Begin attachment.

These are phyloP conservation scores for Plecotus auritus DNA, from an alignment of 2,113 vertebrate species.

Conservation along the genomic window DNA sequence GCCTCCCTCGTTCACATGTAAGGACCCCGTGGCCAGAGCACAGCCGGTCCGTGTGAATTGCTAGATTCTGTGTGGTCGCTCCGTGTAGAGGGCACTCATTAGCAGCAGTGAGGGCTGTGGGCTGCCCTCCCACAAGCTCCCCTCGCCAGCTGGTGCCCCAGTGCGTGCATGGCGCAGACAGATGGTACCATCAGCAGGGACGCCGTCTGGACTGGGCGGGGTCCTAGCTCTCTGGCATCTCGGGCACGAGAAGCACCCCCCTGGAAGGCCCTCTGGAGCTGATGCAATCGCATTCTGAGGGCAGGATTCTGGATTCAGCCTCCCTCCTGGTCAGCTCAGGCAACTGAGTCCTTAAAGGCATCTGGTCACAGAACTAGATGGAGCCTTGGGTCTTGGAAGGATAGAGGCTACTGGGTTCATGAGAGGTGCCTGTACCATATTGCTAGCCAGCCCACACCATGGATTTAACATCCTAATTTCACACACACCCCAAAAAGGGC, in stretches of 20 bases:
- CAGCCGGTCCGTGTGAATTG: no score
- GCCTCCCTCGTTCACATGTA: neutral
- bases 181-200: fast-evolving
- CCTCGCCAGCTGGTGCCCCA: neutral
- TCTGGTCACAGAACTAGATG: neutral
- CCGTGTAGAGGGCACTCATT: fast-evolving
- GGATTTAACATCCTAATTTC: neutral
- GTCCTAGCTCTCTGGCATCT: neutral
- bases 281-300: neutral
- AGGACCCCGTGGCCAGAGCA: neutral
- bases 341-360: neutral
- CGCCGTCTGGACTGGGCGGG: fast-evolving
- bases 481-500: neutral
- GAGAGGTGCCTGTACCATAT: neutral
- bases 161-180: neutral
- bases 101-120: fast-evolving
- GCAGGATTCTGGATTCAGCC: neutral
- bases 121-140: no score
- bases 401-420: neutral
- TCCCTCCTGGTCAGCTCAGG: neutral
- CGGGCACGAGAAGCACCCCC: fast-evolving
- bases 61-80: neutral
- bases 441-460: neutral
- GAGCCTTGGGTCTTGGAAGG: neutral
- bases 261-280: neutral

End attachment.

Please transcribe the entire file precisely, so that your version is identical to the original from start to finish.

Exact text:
These are phyloP conservation scores for Plecotus auritus DNA, from an alignment of 2,113 vertebrate species.

Conservation along the genomic window DNA sequence GCCTCCCTCGTTCACATGTAAGGACCCCGTGGCCAGAGCACAGCCGGTCCGTGTGAATTGCTAGATTCTGTGTGGTCGCTCCGTGTAGAGGGCACTCATTAGCAGCAGTGAGGGCTGTGGGCTGCCCTCCCACAAGCTCCCCTCGCCAGCTGGTGCCCCAGTGCGTGCATGGCGCAGACAGATGGTACCATCAGCAGGGACGCCGTCTGGACTGGGCGGGGTCCTAGCTCTCTGGCATCTCGGGCACGAGAAGCACCCCCCTGGAAGGCCCTCTGGAGCTGATGCAATCGCATTCTGAGGGCAGGATTCTGGATTCAGCCTCCCTCCTGGTCAGCTCAGGCAACTGAGTCCTTAAAGGCATCTGGTCACAGAACTAGATGGAGCCTTGGGTCTTGGAAGGATAGAGGCTACTGGGTTCATGAGAGGTGCCTGTACCATATTGCTAGCCAGCCCACACCATGGATTTAACATCCTAATTTCACACACACCCCAAAAAGGGC, in stretches of 20 bases:
- CAGCCGGTCCGTGTGAATTG: no score
- GCCTCCCTCGTTCACATGTA: neutral
- bases 181-200: fast-evolving
- CCTCGCCAGCTGGTGCCCCA: neutral
- TCTGGTCACAGAACTAGATG: neutral
- CCGTGTAGAGGGCACTCATT: fast-evolving
- GGATTTAACATCCTAATTTC: neutral
- GTCCTAGCTCTCTGGCATCT: neutral
- bases 281-300: neutral
- AGGACCCCGTGGCCAGAGCA: neutral
- bases 341-360: neutral
- CGCCGTCTGGACTGGGCGGG: fast-evolving
- bases 481-500: neutral
- GAGAGGTGCCTGTACCATAT: neutral
- bases 161-180: neutral
- bases 101-120: fast-evolving
- GCAGGATTCTGGATTCAGCC: neutral
- bases 121-140: no score
- bases 401-420: neutral
- TCCCTCCTGGTCAGCTCAGG: neutral
- CGGGCACGAGAAGCACCCCC: fast-evolving
- bases 61-80: neutral
- bases 441-460: neutral
- GAGCCTTGGGTCTTGGAAGG: neutral
- bases 261-280: neutral